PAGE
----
Volume 13, Issue 4 (July & August: Special Issue on Cognitive Sciences 2022)                   BCN 2022, 13(4): 573-584 | Back to browse issues page

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Narmashiri A, Hatami J, Khosrowabadi R, Sohrabi A. Resting-State Electroencephalogram (EEG) Coherence Over Frontal Regions in Paranormal Beliefs. BCN 2022; 13 (4) :573-584
URL: http://bcn.iums.ac.ir/article-1-2051-en.html
1- Institute of Cognitive Sciences Studies, Shahid Beheshti University, Tehran, Iran.
2- Department of Psychology, Faculty of Psychology & Education, University of Kurdistan, Sanandaj, Iran.
Introduction: Paranormal beliefs are defined as the belief in extrasensory perception, precognition, witchcraft, and telekinesis, magical thinking, psychokinesis, superstitions. Previous studies corroborate that executive brain functions underpin paranormal beliefs. To test this hypotheses, neurophysiological studies of brain activity are required. 
Methods: A sample of 20 students (10 girls, Mean±SD age: 22.50±4.07 years) were included in the current study. The absolute power of resting-state electroencephalogram (EEG) was analyzed in intra-hemispheric and inter-hemispheric coherence with eyes open. The paranormal beliefs were determined based on the total score of the revised paranormal belief scale (RPBS).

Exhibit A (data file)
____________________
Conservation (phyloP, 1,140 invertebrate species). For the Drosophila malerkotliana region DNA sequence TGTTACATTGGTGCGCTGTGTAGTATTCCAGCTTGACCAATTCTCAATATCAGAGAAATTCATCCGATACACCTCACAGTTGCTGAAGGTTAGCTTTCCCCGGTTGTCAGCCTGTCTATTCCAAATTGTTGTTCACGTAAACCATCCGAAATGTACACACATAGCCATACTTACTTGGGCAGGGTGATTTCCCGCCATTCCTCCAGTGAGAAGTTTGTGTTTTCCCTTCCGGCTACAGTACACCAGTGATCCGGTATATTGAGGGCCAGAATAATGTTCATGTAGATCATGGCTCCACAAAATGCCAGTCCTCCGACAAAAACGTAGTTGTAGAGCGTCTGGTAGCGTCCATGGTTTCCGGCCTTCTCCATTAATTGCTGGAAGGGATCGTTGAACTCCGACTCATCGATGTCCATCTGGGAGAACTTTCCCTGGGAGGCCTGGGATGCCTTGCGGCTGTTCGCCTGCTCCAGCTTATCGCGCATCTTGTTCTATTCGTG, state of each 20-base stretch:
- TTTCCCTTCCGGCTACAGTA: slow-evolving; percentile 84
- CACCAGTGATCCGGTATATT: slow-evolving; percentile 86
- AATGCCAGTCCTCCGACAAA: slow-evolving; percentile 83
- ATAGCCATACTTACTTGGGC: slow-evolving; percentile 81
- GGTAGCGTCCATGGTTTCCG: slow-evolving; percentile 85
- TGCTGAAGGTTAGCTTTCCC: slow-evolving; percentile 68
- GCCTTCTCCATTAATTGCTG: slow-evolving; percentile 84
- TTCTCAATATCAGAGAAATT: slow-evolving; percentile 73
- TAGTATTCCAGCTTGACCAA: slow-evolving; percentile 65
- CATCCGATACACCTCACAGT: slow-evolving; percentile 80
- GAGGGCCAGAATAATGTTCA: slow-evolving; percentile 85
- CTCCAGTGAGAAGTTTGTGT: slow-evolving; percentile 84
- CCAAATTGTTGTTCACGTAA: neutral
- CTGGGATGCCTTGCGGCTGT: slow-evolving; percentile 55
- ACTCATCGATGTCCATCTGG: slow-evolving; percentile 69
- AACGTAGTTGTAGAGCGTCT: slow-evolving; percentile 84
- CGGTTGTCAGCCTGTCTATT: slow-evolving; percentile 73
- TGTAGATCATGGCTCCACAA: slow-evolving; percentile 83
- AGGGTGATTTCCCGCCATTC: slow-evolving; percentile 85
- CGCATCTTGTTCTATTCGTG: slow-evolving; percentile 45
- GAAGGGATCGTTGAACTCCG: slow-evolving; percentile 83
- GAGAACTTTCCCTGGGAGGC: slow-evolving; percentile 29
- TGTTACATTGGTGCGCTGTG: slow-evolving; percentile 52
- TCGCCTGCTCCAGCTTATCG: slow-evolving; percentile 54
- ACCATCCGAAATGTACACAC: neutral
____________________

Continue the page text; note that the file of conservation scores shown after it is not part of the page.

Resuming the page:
Results: The results of this study demonstrated a significant negative relationship between paranormal beliefs and resting-state EEG in alpha band activity in the frontal lobe (left hemisphere), EEG coherence of alpha and β1, β2, and gamma band activities in the frontal lobe (right hemisphere) and coherence of alpha and β1, β2 and gamma band activities between frontal regions (two hemispheres). In addition, the results showed that coherence of α, α1, β, and β2 band activities between the frontal lobe (right hemispheres) and the EEG coherence of Δ, α1, and beta band activities in the frontal lobe (two hemispheres) predict paranormal beliefs.
Conclusion: This study confirms the connection of executive brain functions to paranormal beliefs and determines that frontal brain function may contribute to paranormal beliefs.
Type of Study: Original | Subject: Cognitive Neuroscience
Received: 2021/01/3 | Accepted: 2021/01/30 | Published: 2022/07/24

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